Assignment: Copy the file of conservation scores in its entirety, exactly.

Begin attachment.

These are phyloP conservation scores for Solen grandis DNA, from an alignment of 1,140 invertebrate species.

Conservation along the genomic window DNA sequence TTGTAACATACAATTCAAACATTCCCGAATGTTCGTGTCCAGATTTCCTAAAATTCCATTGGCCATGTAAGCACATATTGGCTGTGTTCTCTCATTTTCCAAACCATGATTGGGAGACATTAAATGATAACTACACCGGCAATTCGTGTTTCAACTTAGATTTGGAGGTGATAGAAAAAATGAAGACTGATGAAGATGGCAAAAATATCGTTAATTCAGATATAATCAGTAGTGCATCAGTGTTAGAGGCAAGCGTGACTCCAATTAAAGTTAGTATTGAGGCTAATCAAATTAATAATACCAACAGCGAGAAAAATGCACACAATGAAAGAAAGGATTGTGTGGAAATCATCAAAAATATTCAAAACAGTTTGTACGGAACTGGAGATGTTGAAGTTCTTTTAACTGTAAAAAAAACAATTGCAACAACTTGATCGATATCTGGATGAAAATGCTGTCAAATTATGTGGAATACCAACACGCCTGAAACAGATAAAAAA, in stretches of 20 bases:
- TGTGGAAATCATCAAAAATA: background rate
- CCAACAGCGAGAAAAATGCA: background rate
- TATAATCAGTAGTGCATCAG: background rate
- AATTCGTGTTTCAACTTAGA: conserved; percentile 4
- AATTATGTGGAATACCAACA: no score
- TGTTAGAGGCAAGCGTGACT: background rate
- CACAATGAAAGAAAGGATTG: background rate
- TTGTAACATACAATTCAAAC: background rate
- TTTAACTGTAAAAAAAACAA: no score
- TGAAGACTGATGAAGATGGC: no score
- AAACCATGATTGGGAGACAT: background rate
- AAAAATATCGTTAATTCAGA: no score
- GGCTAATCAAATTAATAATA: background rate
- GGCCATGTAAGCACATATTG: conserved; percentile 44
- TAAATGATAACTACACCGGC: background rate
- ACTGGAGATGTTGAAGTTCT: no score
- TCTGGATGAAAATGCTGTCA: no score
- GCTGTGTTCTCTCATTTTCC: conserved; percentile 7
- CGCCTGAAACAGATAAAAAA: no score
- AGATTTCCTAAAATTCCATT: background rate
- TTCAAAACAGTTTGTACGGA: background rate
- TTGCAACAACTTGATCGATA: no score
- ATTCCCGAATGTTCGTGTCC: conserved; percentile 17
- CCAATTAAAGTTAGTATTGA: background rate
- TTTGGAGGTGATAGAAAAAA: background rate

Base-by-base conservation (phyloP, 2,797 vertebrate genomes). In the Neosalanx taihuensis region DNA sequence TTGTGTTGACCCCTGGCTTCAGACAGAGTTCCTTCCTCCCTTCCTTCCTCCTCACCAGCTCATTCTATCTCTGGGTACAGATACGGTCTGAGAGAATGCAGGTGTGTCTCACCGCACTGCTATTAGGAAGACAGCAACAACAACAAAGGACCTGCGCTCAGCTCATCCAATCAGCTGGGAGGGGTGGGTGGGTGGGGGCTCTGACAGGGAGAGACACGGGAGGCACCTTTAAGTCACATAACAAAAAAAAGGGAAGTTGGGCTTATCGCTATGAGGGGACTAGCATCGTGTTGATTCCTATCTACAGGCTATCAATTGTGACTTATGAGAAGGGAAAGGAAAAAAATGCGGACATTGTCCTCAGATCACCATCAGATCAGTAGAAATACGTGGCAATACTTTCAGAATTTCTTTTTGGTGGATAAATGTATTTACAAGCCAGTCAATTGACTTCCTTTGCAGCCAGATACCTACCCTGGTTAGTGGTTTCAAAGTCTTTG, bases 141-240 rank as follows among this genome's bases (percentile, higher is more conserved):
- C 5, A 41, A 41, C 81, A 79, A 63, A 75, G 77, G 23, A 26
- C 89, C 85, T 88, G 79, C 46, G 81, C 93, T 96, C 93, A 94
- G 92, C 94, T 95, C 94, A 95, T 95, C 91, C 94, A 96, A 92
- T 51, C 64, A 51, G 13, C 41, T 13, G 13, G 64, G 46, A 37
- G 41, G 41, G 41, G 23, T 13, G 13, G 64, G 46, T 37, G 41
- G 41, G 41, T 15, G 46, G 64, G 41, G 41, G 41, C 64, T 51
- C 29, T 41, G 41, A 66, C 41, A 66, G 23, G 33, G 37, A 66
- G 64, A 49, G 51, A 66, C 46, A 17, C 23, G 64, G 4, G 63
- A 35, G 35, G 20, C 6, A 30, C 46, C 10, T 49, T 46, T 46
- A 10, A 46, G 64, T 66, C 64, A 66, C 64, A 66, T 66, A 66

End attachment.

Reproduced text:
These are phyloP conservation scores for Solen grandis DNA, from an alignment of 1,140 invertebrate species.

Conservation along the genomic window DNA sequence TTGTAACATACAATTCAAACATTCCCGAATGTTCGTGTCCAGATTTCCTAAAATTCCATTGGCCATGTAAGCACATATTGGCTGTGTTCTCTCATTTTCCAAACCATGATTGGGAGACATTAAATGATAACTACACCGGCAATTCGTGTTTCAACTTAGATTTGGAGGTGATAGAAAAAATGAAGACTGATGAAGATGGCAAAAATATCGTTAATTCAGATATAATCAGTAGTGCATCAGTGTTAGAGGCAAGCGTGACTCCAATTAAAGTTAGTATTGAGGCTAATCAAATTAATAATACCAACAGCGAGAAAAATGCACACAATGAAAGAAAGGATTGTGTGGAAATCATCAAAAATATTCAAAACAGTTTGTACGGAACTGGAGATGTTGAAGTTCTTTTAACTGTAAAAAAAACAATTGCAACAACTTGATCGATATCTGGATGAAAATGCTGTCAAATTATGTGGAATACCAACACGCCTGAAACAGATAAAAAA, in stretches of 20 bases:
- TGTGGAAATCATCAAAAATA: background rate
- CCAACAGCGAGAAAAATGCA: background rate
- TATAATCAGTAGTGCATCAG: background rate
- AATTCGTGTTTCAACTTAGA: conserved; percentile 4
- AATTATGTGGAATACCAACA: no score
- TGTTAGAGGCAAGCGTGACT: background rate
- CACAATGAAAGAAAGGATTG: background rate
- TTGTAACATACAATTCAAAC: background rate
- TTTAACTGTAAAAAAAACAA: no score
- TGAAGACTGATGAAGATGGC: no score
- AAACCATGATTGGGAGACAT: background rate
- AAAAATATCGTTAATTCAGA: no score
- GGCTAATCAAATTAATAATA: background rate
- GGCCATGTAAGCACATATTG: conserved; percentile 44
- TAAATGATAACTACACCGGC: background rate
- ACTGGAGATGTTGAAGTTCT: no score
- TCTGGATGAAAATGCTGTCA: no score
- GCTGTGTTCTCTCATTTTCC: conserved; percentile 7
- CGCCTGAAACAGATAAAAAA: no score
- AGATTTCCTAAAATTCCATT: background rate
- TTCAAAACAGTTTGTACGGA: background rate
- TTGCAACAACTTGATCGATA: no score
- ATTCCCGAATGTTCGTGTCC: conserved; percentile 17
- CCAATTAAAGTTAGTATTGA: background rate
- TTTGGAGGTGATAGAAAAAA: background rate

Base-by-base conservation (phyloP, 2,797 vertebrate genomes). In the Neosalanx taihuensis region DNA sequence TTGTGTTGACCCCTGGCTTCAGACAGAGTTCCTTCCTCCCTTCCTTCCTCCTCACCAGCTCATTCTATCTCTGGGTACAGATACGGTCTGAGAGAATGCAGGTGTGTCTCACCGCACTGCTATTAGGAAGACAGCAACAACAACAAAGGACCTGCGCTCAGCTCATCCAATCAGCTGGGAGGGGTGGGTGGGTGGGGGCTCTGACAGGGAGAGACACGGGAGGCACCTTTAAGTCACATAACAAAAAAAAGGGAAGTTGGGCTTATCGCTATGAGGGGACTAGCATCGTGTTGATTCCTATCTACAGGCTATCAATTGTGACTTATGAGAAGGGAAAGGAAAAAAATGCGGACATTGTCCTCAGATCACCATCAGATCAGTAGAAATACGTGGCAATACTTTCAGAATTTCTTTTTGGTGGATAAATGTATTTACAAGCCAGTCAATTGACTTCCTTTGCAGCCAGATACCTACCCTGGTTAGTGGTTTCAAAGTCTTTG, bases 141-240 rank as follows among this genome's bases (percentile, higher is more conserved):
- C 5, A 41, A 41, C 81, A 79, A 63, A 75, G 77, G 23, A 26
- C 89, C 85, T 88, G 79, C 46, G 81, C 93, T 96, C 93, A 94
- G 92, C 94, T 95, C 94, A 95, T 95, C 91, C 94, A 96, A 92
- T 51, C 64, A 51, G 13, C 41, T 13, G 13, G 64, G 46, A 37
- G 41, G 41, G 41, G 23, T 13, G 13, G 64, G 46, T 37, G 41
- G 41, G 41, T 15, G 46, G 64, G 41, G 41, G 41, C 64, T 51
- C 29, T 41, G 41, A 66, C 41, A 66, G 23, G 33, G 37, A 66
- G 64, A 49, G 51, A 66, C 46, A 17, C 23, G 64, G 4, G 63
- A 35, G 35, G 20, C 6, A 30, C 46, C 10, T 49, T 46, T 46
- A 10, A 46, G 64, T 66, C 64, A 66, C 64, A 66, T 66, A 66